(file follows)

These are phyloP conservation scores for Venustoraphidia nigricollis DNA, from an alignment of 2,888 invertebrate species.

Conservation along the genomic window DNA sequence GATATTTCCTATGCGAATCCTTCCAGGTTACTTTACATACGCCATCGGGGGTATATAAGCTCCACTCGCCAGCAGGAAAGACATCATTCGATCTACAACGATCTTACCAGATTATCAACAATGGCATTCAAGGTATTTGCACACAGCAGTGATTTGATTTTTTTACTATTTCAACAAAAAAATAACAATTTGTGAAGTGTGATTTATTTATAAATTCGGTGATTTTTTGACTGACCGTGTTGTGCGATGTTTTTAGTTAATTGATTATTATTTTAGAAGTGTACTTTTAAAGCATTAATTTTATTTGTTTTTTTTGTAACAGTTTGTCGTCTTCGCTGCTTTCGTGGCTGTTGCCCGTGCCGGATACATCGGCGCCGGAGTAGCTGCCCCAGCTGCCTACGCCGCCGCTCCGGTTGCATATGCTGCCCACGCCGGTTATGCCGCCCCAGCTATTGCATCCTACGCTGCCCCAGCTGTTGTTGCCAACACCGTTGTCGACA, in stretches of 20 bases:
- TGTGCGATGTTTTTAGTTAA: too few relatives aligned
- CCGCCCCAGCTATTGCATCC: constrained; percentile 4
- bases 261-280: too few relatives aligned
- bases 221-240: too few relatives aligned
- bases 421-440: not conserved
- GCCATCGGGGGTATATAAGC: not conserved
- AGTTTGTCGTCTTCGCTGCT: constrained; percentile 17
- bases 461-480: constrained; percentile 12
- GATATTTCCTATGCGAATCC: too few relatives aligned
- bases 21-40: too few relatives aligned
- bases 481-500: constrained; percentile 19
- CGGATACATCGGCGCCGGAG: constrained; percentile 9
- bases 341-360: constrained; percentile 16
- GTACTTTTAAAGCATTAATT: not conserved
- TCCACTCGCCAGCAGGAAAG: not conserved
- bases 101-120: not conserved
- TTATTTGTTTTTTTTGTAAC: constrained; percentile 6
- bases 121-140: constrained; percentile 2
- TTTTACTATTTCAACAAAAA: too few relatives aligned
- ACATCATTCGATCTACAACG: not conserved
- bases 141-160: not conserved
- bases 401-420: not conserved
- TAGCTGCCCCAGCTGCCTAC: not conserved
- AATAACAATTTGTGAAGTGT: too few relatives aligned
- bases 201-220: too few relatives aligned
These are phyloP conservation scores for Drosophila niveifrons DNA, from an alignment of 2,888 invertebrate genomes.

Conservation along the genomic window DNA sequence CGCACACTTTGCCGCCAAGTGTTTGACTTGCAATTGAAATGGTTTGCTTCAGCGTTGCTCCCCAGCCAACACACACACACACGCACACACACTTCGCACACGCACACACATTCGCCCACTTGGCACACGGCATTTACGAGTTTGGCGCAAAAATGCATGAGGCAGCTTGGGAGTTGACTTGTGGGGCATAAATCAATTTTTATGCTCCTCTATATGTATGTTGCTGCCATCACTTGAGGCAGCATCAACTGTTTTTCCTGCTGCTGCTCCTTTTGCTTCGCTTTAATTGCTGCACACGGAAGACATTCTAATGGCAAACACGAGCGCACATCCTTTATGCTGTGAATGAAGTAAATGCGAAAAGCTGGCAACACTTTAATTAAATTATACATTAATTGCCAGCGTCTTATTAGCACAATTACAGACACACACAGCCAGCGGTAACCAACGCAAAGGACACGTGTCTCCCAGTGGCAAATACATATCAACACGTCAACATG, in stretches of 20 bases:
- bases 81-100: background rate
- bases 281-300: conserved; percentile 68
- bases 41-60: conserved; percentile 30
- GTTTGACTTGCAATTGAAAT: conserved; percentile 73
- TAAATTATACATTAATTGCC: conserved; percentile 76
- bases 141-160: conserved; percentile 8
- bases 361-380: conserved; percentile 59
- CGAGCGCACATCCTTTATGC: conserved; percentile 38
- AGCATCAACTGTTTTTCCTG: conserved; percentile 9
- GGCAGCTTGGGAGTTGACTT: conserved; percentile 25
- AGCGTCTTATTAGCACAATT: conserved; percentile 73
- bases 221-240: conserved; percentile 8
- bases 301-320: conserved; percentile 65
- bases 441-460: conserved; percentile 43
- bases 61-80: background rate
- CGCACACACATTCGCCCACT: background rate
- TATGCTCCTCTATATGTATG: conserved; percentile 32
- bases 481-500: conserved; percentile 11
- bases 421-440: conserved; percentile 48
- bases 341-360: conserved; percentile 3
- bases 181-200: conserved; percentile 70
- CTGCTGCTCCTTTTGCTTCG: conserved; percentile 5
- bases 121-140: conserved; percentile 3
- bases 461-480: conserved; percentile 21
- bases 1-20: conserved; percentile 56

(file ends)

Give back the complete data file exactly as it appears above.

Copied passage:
These are phyloP conservation scores for Venustoraphidia nigricollis DNA, from an alignment of 2,888 invertebrate species.

Conservation along the genomic window DNA sequence GATATTTCCTATGCGAATCCTTCCAGGTTACTTTACATACGCCATCGGGGGTATATAAGCTCCACTCGCCAGCAGGAAAGACATCATTCGATCTACAACGATCTTACCAGATTATCAACAATGGCATTCAAGGTATTTGCACACAGCAGTGATTTGATTTTTTTACTATTTCAACAAAAAAATAACAATTTGTGAAGTGTGATTTATTTATAAATTCGGTGATTTTTTGACTGACCGTGTTGTGCGATGTTTTTAGTTAATTGATTATTATTTTAGAAGTGTACTTTTAAAGCATTAATTTTATTTGTTTTTTTTGTAACAGTTTGTCGTCTTCGCTGCTTTCGTGGCTGTTGCCCGTGCCGGATACATCGGCGCCGGAGTAGCTGCCCCAGCTGCCTACGCCGCCGCTCCGGTTGCATATGCTGCCCACGCCGGTTATGCCGCCCCAGCTATTGCATCCTACGCTGCCCCAGCTGTTGTTGCCAACACCGTTGTCGACA, in stretches of 20 bases:
- TGTGCGATGTTTTTAGTTAA: too few relatives aligned
- CCGCCCCAGCTATTGCATCC: constrained; percentile 4
- bases 261-280: too few relatives aligned
- bases 221-240: too few relatives aligned
- bases 421-440: not conserved
- GCCATCGGGGGTATATAAGC: not conserved
- AGTTTGTCGTCTTCGCTGCT: constrained; percentile 17
- bases 461-480: constrained; percentile 12
- GATATTTCCTATGCGAATCC: too few relatives aligned
- bases 21-40: too few relatives aligned
- bases 481-500: constrained; percentile 19
- CGGATACATCGGCGCCGGAG: constrained; percentile 9
- bases 341-360: constrained; percentile 16
- GTACTTTTAAAGCATTAATT: not conserved
- TCCACTCGCCAGCAGGAAAG: not conserved
- bases 101-120: not conserved
- TTATTTGTTTTTTTTGTAAC: constrained; percentile 6
- bases 121-140: constrained; percentile 2
- TTTTACTATTTCAACAAAAA: too few relatives aligned
- ACATCATTCGATCTACAACG: not conserved
- bases 141-160: not conserved
- bases 401-420: not conserved
- TAGCTGCCCCAGCTGCCTAC: not conserved
- AATAACAATTTGTGAAGTGT: too few relatives aligned
- bases 201-220: too few relatives aligned
These are phyloP conservation scores for Drosophila niveifrons DNA, from an alignment of 2,888 invertebrate genomes.

Conservation along the genomic window DNA sequence CGCACACTTTGCCGCCAAGTGTTTGACTTGCAATTGAAATGGTTTGCTTCAGCGTTGCTCCCCAGCCAACACACACACACACGCACACACACTTCGCACACGCACACACATTCGCCCACTTGGCACACGGCATTTACGAGTTTGGCGCAAAAATGCATGAGGCAGCTTGGGAGTTGACTTGTGGGGCATAAATCAATTTTTATGCTCCTCTATATGTATGTTGCTGCCATCACTTGAGGCAGCATCAACTGTTTTTCCTGCTGCTGCTCCTTTTGCTTCGCTTTAATTGCTGCACACGGAAGACATTCTAATGGCAAACACGAGCGCACATCCTTTATGCTGTGAATGAAGTAAATGCGAAAAGCTGGCAACACTTTAATTAAATTATACATTAATTGCCAGCGTCTTATTAGCACAATTACAGACACACACAGCCAGCGGTAACCAACGCAAAGGACACGTGTCTCCCAGTGGCAAATACATATCAACACGTCAACATG, in stretches of 20 bases:
- bases 81-100: background rate
- bases 281-300: conserved; percentile 68
- bases 41-60: conserved; percentile 30
- GTTTGACTTGCAATTGAAAT: conserved; percentile 73
- TAAATTATACATTAATTGCC: conserved; percentile 76
- bases 141-160: conserved; percentile 8
- bases 361-380: conserved; percentile 59
- CGAGCGCACATCCTTTATGC: conserved; percentile 38
- AGCATCAACTGTTTTTCCTG: conserved; percentile 9
- GGCAGCTTGGGAGTTGACTT: conserved; percentile 25
- AGCGTCTTATTAGCACAATT: conserved; percentile 73
- bases 221-240: conserved; percentile 8
- bases 301-320: conserved; percentile 65
- bases 441-460: conserved; percentile 43
- bases 61-80: background rate
- CGCACACACATTCGCCCACT: background rate
- TATGCTCCTCTATATGTATG: conserved; percentile 32
- bases 481-500: conserved; percentile 11
- bases 421-440: conserved; percentile 48
- bases 341-360: conserved; percentile 3
- bases 181-200: conserved; percentile 70
- CTGCTGCTCCTTTTGCTTCG: conserved; percentile 5
- bases 121-140: conserved; percentile 3
- bases 461-480: conserved; percentile 21
- bases 1-20: conserved; percentile 56